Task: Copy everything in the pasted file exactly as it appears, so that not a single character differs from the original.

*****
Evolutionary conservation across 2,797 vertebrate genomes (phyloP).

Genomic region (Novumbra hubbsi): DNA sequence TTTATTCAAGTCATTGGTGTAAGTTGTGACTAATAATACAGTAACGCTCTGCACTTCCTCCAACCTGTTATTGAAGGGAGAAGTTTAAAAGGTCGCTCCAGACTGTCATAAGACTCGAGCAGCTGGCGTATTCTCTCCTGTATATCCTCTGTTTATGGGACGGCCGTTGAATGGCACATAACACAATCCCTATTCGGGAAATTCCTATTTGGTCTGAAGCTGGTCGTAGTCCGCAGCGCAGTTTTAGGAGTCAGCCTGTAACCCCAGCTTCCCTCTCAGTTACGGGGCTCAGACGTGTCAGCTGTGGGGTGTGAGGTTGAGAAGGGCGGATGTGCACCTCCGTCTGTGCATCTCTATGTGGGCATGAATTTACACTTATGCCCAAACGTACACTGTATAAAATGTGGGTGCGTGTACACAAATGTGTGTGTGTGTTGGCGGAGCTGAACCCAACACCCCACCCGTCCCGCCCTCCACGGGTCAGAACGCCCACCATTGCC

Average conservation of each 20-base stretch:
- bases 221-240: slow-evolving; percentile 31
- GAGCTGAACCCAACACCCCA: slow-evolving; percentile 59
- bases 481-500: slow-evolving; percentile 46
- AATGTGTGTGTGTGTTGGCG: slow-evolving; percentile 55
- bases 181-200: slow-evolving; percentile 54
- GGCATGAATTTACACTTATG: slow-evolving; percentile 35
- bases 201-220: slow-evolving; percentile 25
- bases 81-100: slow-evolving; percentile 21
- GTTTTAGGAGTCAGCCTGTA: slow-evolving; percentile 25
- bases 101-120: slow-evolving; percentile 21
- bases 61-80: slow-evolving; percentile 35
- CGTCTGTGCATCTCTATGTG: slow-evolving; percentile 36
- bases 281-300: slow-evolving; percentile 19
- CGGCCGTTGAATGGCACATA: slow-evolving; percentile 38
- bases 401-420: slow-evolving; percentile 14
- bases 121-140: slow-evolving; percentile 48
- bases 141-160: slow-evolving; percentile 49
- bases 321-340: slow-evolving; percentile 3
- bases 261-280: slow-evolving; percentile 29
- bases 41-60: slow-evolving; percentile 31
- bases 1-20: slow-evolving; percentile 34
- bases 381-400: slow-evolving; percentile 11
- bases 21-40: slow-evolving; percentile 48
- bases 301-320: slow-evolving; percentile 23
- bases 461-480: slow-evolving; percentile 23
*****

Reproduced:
Evolutionary conservation across 2,797 vertebrate genomes (phyloP).

Genomic region (Novumbra hubbsi): DNA sequence TTTATTCAAGTCATTGGTGTAAGTTGTGACTAATAATACAGTAACGCTCTGCACTTCCTCCAACCTGTTATTGAAGGGAGAAGTTTAAAAGGTCGCTCCAGACTGTCATAAGACTCGAGCAGCTGGCGTATTCTCTCCTGTATATCCTCTGTTTATGGGACGGCCGTTGAATGGCACATAACACAATCCCTATTCGGGAAATTCCTATTTGGTCTGAAGCTGGTCGTAGTCCGCAGCGCAGTTTTAGGAGTCAGCCTGTAACCCCAGCTTCCCTCTCAGTTACGGGGCTCAGACGTGTCAGCTGTGGGGTGTGAGGTTGAGAAGGGCGGATGTGCACCTCCGTCTGTGCATCTCTATGTGGGCATGAATTTACACTTATGCCCAAACGTACACTGTATAAAATGTGGGTGCGTGTACACAAATGTGTGTGTGTGTTGGCGGAGCTGAACCCAACACCCCACCCGTCCCGCCCTCCACGGGTCAGAACGCCCACCATTGCC

Average conservation of each 20-base stretch:
- bases 221-240: slow-evolving; percentile 31
- GAGCTGAACCCAACACCCCA: slow-evolving; percentile 59
- bases 481-500: slow-evolving; percentile 46
- AATGTGTGTGTGTGTTGGCG: slow-evolving; percentile 55
- bases 181-200: slow-evolving; percentile 54
- GGCATGAATTTACACTTATG: slow-evolving; percentile 35
- bases 201-220: slow-evolving; percentile 25
- bases 81-100: slow-evolving; percentile 21
- GTTTTAGGAGTCAGCCTGTA: slow-evolving; percentile 25
- bases 101-120: slow-evolving; percentile 21
- bases 61-80: slow-evolving; percentile 35
- CGTCTGTGCATCTCTATGTG: slow-evolving; percentile 36
- bases 281-300: slow-evolving; percentile 19
- CGGCCGTTGAATGGCACATA: slow-evolving; percentile 38
- bases 401-420: slow-evolving; percentile 14
- bases 121-140: slow-evolving; percentile 48
- bases 141-160: slow-evolving; percentile 49
- bases 321-340: slow-evolving; percentile 3
- bases 261-280: slow-evolving; percentile 29
- bases 41-60: slow-evolving; percentile 31
- bases 1-20: slow-evolving; percentile 34
- bases 381-400: slow-evolving; percentile 11
- bases 21-40: slow-evolving; percentile 48
- bases 301-320: slow-evolving; percentile 23
- bases 461-480: slow-evolving; percentile 23